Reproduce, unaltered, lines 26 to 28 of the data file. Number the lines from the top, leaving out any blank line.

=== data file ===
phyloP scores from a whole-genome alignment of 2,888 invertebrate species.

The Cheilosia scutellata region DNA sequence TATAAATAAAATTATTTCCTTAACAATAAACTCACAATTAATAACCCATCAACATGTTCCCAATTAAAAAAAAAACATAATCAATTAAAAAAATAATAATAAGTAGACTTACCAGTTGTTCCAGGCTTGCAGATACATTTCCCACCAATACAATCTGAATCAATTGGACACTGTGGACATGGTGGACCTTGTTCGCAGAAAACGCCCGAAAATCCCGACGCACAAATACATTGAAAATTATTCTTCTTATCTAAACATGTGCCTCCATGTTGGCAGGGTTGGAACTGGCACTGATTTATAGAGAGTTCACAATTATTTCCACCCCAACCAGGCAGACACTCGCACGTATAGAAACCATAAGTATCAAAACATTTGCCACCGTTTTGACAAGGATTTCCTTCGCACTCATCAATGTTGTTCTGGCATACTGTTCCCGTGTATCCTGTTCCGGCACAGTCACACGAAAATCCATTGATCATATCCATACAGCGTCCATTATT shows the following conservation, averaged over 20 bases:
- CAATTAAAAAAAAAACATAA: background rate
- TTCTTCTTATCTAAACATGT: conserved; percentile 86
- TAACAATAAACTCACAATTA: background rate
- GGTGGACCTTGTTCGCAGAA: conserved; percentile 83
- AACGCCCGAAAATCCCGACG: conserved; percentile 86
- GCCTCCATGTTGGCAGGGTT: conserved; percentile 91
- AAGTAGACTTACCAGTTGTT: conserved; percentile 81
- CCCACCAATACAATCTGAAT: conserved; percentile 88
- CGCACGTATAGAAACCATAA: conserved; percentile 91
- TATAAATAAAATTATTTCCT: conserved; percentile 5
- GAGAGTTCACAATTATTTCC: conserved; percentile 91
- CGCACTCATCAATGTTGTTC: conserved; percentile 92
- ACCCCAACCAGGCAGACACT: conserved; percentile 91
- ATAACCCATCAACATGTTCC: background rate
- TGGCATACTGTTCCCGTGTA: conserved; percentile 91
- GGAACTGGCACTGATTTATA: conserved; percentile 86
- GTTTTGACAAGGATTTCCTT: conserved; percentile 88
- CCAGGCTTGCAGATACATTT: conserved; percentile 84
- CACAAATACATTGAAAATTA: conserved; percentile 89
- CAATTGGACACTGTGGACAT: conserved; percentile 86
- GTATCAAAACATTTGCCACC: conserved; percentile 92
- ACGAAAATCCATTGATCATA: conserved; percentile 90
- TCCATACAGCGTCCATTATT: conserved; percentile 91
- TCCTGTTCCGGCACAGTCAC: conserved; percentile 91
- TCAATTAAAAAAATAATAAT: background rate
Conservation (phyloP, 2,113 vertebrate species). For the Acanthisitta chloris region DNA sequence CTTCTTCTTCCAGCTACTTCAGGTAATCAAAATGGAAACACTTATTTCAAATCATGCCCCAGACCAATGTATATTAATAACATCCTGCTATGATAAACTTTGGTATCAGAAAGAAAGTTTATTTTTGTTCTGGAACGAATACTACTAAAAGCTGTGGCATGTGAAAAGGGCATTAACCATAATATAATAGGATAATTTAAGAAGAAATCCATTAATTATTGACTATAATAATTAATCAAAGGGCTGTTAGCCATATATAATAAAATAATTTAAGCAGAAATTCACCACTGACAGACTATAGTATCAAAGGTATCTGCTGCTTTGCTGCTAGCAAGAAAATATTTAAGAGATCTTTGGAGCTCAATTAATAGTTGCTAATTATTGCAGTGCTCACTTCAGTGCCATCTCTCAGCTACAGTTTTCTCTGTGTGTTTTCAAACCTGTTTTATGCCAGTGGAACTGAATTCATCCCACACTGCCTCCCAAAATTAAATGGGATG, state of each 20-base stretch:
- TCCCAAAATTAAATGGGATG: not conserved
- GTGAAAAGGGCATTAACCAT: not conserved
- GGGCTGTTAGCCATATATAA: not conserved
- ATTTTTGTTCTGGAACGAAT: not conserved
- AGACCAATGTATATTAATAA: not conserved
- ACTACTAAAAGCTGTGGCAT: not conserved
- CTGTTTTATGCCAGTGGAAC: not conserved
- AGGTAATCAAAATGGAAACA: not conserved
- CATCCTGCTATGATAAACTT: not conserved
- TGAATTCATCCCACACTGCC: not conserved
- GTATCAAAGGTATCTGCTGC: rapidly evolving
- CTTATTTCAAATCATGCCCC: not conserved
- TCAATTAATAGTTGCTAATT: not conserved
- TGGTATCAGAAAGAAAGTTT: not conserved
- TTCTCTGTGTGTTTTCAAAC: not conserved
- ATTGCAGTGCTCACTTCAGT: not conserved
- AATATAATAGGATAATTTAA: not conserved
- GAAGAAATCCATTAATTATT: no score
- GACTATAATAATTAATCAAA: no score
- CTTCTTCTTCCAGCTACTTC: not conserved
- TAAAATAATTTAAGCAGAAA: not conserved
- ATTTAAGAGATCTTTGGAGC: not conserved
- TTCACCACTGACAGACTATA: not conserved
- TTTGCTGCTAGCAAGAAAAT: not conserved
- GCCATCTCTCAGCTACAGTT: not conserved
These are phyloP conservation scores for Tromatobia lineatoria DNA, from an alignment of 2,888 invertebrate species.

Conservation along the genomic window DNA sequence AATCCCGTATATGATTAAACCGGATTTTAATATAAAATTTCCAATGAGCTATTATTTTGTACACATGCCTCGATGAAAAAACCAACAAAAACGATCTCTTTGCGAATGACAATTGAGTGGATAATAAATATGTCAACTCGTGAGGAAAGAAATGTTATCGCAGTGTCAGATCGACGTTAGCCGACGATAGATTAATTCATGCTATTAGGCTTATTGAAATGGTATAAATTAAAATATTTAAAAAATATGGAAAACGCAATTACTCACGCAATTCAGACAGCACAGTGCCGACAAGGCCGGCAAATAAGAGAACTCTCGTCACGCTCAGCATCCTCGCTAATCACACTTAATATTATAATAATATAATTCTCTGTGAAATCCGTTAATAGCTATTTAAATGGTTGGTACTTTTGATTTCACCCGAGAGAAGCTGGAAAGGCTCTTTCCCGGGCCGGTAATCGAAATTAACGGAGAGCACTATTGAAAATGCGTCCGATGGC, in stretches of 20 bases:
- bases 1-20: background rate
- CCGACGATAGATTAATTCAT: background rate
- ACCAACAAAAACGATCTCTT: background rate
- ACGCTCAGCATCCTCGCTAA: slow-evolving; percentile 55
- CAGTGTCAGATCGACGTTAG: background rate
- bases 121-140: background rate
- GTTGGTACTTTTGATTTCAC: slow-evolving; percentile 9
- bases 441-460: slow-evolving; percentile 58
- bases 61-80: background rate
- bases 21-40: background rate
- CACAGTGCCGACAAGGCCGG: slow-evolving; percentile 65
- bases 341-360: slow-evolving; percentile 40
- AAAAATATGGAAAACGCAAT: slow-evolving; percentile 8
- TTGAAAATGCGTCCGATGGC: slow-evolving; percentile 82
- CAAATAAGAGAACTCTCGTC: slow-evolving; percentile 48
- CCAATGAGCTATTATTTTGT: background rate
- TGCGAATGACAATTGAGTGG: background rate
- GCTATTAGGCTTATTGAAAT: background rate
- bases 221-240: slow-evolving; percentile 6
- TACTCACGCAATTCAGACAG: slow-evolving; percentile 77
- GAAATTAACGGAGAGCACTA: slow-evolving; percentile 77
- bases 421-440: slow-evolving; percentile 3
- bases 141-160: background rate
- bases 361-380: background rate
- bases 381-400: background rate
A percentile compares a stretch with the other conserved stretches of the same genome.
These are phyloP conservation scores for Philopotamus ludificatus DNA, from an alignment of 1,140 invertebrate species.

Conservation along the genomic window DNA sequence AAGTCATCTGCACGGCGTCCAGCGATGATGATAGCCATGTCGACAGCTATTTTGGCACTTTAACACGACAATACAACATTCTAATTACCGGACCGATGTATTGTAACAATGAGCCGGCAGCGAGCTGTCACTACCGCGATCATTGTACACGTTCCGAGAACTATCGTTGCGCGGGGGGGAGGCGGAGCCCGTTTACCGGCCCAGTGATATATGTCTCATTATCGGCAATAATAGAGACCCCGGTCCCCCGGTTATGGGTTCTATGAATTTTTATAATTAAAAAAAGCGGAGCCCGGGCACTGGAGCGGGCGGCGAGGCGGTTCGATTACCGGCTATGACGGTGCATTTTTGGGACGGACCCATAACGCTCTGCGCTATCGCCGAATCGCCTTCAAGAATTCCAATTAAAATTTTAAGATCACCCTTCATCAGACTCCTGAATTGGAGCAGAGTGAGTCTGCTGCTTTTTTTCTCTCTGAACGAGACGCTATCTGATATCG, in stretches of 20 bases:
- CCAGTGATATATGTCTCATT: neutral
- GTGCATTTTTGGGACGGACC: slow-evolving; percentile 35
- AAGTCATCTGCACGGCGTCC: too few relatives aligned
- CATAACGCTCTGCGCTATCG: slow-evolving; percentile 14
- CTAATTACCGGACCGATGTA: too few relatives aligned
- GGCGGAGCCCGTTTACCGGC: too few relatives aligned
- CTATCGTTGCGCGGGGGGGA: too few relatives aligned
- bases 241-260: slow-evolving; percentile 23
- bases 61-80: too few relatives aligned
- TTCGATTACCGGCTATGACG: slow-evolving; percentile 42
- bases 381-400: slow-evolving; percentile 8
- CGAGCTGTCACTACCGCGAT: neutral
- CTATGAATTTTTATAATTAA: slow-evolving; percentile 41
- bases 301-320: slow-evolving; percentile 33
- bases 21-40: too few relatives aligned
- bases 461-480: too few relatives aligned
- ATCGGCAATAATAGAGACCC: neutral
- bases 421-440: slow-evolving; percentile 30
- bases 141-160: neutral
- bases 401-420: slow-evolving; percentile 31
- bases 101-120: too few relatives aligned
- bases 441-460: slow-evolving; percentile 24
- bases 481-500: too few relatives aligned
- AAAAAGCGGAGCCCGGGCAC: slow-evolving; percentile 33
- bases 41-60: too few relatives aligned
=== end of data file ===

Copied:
- TCCTGTTCCGGCACAGTCAC: conserved; percentile 91
- TCAATTAAAAAAATAATAAT: background rate
Conservation (phyloP, 2,113 vertebrate species). For the Acanthisitta chloris region DNA sequence CTTCTTCTTCCAGCTACTTCAGGTAATCAAAATGGAAACACTTATTTCAAATCATGCCCCAGACCAATGTATATTAATAACATCCTGCTATGATAAACTTTGGTATCAGAAAGAAAGTTTATTTTTGTTCTGGAACGAATACTACTAAAAGCTGTGGCATGTGAAAAGGGCATTAACCATAATATAATAGGATAATTTAAGAAGAAATCCATTAATTATTGACTATAATAATTAATCAAAGGGCTGTTAGCCATATATAATAAAATAATTTAAGCAGAAATTCACCACTGACAGACTATAGTATCAAAGGTATCTGCTGCTTTGCTGCTAGCAAGAAAATATTTAAGAGATCTTTGGAGCTCAATTAATAGTTGCTAATTATTGCAGTGCTCACTTCAGTGCCATCTCTCAGCTACAGTTTTCTCTGTGTGTTTTCAAACCTGTTTTATGCCAGTGGAACTGAATTCATCCCACACTGCCTCCCAAAATTAAATGGGATG, state of each 20-base stretch: